Best Songs We Heard This Week: Grimes, That Poppy, Miguel + More
Happy Friday, PopCrush readers.
Just as we do every week, the PopCrush editors have selected their favorite new songs on this #NewMusicFriday for your listening pleasure, ranging from up-and-comers to tried-and-true superstars.
We hope that you all have a happy and safe weekend! And for more playlists, be sure to follow us on Apple Music.
It’s fitting that Miguel’s latest, straight from the The Get Down’s soundtrack, is disco-tinged – the Netflix drama will chronicle the goings-on of The Bronx in the ‘70s. Like a cooler, more relaxed “Uptown Funk,” “Cadillac” fires off mirror ball glint without blinding onlookers as low-toned synth and get-down horns work in perfect harmony. “Heaven’s in the backseat of my Cadillac,” Miguel croons with the type of conviction that’d get the sternest prude to Makeout Point. — Matthew Donnelly
Boards of Canada, “Left Side Drive”
I've never been a huge proponent of electronica, but my familiarity with the genre has been limited to trash pop remixes and video game theme songs. After an insistent recommendation (and near-assurance that an otherwise tightly-shut door to the wonders of electronica would soon be thrust open to me), I reluctantly hit play on “Left Side Drive,” a 2006 track by Scottish electronic duo Boards of Canada. With its mid-tempo, shuffling rhythm and subtle synths and build, the track offers a highly nuanced, deeply engrossing experience that somehow fails to grow tired, despite its length — five minutes and 20 seconds of esoteric electronica sounds exhausting in theory, but there’s plenty of insistent, soft melody and depth here to keep things interesting. Simultaneously urgent and melancholic, “Left Side Drive” suggests as much in feeling as it does in sound, and after a full week of non-stop listening, I’ll admit my preconceptions about the genre may have been a bit rushed. — Ali Szubiak
That Poppy, "Money"
That Poppy wants to know: "If money can't buy happiness then why is it so fabulous?" An unflinching ode to the mighty dolla-dolla bill, the British pop darling celebrates pay day on "Money," an infectious electro-pop bop featuring tongue-in-cheek lyrics, shoujo princess vocals and zippy new-wave production. It's like Allie X meets Gwen Stefani's "Rich Girl," and I'm totally investing in the Bank of Poppy. - Erica Russell
Jeremih, “Impatient” (Leonce Remix)
Atlanta DJ-producer Leonce’s new HEATWAVE mixtape features bounce remixes of both Beyonce’s “Love Drought” and Rihanna’s “Needed Me,” which put a more club-friendly spin on both. But it’s his rework of Jeremih’s “Impatient” that makes sitting still impossible, speeding up the original and marrying its finger snaps to some (ass) clapping drum machine beats. Party perfection. – Samantha Vincenty
Britney Spears, "Private Show"
I've already said my fair share already about Britney's Glory-ously weird, doo wop-y jaunt. It's a return to form that evokes her silliest and most vocally experimental pop moments — from "Soda Pop" to "Mmm Papi." Pull up a seat, work it, twerk it, slide down Miss Spears' pole. — Bradley Stern
Nao, “We Don’t Give A”
Every good festival weekend includes seeing one performance that has you investigating that artist’s catalog on Spotify the following Monday; I walked away from British neo-soul singer Nao and her backing band’s 2016 Pitchfork set a fan. The funky “We Don’t Give A” is one of the songs on her new debut, For All We Know, that comes closes to recreating the sparkle I saw onstage. With a voice that’s high-pitched but strong as a lion’s roar, Nao manages to work in a reference to Stevie Wonder’s “Jungle Fever” (from the Spike Lee film of the same name) in a danceable ode to us vs. them defiance. – Samantha Vincenty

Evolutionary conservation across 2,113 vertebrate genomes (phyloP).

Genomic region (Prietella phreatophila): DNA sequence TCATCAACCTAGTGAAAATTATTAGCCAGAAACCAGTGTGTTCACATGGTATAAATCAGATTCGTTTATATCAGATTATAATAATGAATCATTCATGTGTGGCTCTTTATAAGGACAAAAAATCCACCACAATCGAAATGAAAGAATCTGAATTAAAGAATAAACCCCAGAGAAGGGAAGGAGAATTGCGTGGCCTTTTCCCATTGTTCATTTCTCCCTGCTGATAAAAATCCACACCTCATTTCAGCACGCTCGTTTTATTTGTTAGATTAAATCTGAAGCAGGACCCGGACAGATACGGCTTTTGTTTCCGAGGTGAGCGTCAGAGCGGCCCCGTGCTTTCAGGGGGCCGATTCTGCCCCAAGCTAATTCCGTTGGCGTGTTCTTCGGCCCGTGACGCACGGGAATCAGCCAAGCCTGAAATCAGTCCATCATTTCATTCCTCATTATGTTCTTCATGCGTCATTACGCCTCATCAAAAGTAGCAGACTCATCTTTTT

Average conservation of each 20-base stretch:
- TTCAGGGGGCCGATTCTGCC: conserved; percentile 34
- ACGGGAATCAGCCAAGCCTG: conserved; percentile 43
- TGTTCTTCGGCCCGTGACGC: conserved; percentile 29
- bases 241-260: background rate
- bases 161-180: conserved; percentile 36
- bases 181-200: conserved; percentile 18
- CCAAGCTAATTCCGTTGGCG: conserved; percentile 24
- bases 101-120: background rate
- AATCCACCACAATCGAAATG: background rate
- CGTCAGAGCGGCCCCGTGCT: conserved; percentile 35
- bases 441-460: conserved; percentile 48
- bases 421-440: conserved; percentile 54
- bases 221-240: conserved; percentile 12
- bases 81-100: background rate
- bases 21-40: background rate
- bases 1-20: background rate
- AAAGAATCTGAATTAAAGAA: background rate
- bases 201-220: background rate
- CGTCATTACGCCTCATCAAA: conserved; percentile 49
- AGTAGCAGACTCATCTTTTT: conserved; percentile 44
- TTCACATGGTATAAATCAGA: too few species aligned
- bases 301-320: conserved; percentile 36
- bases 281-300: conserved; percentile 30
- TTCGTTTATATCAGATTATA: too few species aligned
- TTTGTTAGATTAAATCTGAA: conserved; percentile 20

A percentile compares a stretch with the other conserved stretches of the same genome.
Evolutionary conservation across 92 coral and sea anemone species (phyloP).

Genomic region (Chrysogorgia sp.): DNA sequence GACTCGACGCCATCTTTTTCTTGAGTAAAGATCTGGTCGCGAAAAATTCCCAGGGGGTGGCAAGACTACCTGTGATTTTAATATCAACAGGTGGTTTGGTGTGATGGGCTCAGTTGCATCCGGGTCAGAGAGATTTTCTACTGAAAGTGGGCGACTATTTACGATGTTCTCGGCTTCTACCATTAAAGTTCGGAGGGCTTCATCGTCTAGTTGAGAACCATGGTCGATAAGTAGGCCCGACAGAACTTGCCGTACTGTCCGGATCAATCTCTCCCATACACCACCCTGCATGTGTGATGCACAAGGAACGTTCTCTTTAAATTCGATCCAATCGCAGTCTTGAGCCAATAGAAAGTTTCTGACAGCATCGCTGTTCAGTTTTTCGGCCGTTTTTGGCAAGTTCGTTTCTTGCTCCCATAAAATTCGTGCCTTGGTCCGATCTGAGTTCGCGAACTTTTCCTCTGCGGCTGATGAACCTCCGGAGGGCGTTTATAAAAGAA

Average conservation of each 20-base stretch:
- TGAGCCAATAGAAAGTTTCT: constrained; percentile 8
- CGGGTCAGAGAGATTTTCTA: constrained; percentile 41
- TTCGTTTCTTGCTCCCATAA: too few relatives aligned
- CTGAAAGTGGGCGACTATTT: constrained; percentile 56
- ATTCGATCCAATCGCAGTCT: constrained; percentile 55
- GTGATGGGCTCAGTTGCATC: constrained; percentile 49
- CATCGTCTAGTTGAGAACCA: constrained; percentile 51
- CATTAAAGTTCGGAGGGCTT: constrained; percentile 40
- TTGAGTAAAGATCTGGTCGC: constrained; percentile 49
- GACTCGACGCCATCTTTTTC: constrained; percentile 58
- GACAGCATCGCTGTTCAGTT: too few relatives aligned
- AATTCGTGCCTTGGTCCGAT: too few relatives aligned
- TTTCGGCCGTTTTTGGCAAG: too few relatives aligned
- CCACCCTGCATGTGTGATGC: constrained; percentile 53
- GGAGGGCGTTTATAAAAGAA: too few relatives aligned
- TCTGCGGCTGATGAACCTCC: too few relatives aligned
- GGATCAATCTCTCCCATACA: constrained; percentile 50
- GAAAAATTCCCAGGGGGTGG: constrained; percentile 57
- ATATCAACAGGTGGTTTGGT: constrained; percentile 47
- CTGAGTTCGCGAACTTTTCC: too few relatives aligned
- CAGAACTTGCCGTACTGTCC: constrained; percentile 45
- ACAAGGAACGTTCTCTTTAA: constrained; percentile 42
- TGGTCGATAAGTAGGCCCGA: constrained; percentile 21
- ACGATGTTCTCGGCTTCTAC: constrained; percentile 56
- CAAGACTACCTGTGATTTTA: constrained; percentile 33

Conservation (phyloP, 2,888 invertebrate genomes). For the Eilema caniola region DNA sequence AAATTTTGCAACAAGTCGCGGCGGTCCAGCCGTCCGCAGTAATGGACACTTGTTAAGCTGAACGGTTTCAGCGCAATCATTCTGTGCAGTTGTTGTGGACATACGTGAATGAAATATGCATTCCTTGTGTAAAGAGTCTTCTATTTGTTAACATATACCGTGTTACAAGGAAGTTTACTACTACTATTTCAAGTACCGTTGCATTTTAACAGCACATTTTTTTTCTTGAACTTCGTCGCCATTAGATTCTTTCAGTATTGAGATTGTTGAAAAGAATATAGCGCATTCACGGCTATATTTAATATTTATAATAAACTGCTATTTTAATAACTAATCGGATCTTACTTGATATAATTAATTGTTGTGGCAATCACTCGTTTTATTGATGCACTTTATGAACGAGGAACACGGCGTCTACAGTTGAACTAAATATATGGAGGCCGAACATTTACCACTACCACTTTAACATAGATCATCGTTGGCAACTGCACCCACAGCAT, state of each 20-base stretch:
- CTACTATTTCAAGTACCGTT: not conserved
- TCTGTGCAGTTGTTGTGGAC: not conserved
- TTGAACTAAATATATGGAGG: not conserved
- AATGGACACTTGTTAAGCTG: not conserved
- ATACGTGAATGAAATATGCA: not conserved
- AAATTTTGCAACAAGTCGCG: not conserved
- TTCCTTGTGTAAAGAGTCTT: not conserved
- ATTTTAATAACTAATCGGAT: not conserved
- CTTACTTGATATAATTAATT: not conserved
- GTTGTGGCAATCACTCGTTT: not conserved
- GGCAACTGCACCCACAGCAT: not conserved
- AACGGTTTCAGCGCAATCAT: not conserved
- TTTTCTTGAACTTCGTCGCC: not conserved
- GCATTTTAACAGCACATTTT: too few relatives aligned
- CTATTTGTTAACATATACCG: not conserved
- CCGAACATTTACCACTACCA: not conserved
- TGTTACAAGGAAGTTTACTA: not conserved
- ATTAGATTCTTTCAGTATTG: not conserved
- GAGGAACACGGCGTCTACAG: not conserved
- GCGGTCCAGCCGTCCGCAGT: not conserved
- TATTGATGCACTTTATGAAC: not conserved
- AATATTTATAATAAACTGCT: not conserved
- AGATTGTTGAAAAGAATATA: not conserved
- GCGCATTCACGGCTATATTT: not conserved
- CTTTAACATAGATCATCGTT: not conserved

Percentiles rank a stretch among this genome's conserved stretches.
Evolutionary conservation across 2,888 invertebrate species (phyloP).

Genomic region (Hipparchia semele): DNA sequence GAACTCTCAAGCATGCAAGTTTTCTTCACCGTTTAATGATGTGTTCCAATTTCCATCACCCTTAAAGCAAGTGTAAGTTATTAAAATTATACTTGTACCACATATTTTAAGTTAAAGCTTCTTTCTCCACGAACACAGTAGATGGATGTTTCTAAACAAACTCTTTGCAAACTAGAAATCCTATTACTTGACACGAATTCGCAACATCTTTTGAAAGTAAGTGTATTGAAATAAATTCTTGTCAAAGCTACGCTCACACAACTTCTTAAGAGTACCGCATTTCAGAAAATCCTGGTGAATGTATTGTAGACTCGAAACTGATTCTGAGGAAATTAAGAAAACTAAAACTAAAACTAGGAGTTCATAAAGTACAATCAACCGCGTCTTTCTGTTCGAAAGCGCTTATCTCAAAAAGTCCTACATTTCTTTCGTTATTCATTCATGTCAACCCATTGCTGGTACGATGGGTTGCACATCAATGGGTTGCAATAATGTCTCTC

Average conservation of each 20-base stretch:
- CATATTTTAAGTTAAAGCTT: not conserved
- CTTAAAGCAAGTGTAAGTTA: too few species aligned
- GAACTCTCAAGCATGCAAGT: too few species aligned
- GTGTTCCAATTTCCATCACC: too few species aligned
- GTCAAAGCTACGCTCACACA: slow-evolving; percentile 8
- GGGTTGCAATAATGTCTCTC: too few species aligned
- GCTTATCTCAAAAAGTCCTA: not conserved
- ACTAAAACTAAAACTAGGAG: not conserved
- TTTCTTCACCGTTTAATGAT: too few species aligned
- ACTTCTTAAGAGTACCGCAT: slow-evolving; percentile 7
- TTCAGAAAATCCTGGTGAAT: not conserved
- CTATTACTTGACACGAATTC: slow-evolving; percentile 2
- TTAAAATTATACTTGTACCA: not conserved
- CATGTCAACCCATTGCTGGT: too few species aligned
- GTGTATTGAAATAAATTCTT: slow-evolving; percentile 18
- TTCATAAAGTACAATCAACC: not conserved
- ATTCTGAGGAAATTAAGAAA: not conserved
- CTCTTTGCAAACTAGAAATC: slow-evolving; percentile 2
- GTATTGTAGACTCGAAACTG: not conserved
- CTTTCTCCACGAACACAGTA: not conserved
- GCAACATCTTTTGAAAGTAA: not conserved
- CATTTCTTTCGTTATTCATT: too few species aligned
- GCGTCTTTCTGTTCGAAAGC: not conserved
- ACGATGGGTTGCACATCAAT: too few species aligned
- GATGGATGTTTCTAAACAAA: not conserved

Lolo, “The Courtyard"
While your hangover might come coupled with the spins or splitting headaches, at least one of Tennessee-born Lolo’s mornings-after has acted as a gateway to epiphany. The former Spring Awakening actress wrote her latest while adjusting to the early moments of New Year’s Day in Hollywood, where she observed garbage trucks crawling down city streets and considered the year ahead. “My Hello Kitty heart can’t believe the year is over,” she croons in even, somber tones that are consistent with the story’s sense of exhaustion. Still, there’s hope on the other side of this liquid flu. — Matthew Donnelly
Grimes, "Medieval Warfare"
One of the most anticipated tracks off the Suicide Squad soundtrack, Grimes' "Medieval Warfare" slammed down like a gauntlet this week, rattling everything from the rafters to the floorboards with its foreboding witch's brew of kawaii rave and nu-metal. Sinister and moody in a Dark Ages sort of way, the high-octane banger finds Grimes at her most precociously aggressive, her saccharine vocals weaving between twitching, thrashing beats and primal howls. Whoever said DC could only have one Enchantress anyway? - Erica Russell
Warpaint, “New Song”
Los Angeles-based indie outfit Warpaint opted for something a little more uptempo with their current single “New Song.” While working within the confines of their typical, airy dream-pop, the group also enters far catchier territory than they’ve explored in years past. With its upbeat, electric guitars and synth flourishes, “New Song” is far more urgent and, truthfully, a hell of a lot more fun than any of Warpaint's past releases, without ever betraying their atmospheric lean. — Ali Szubiak
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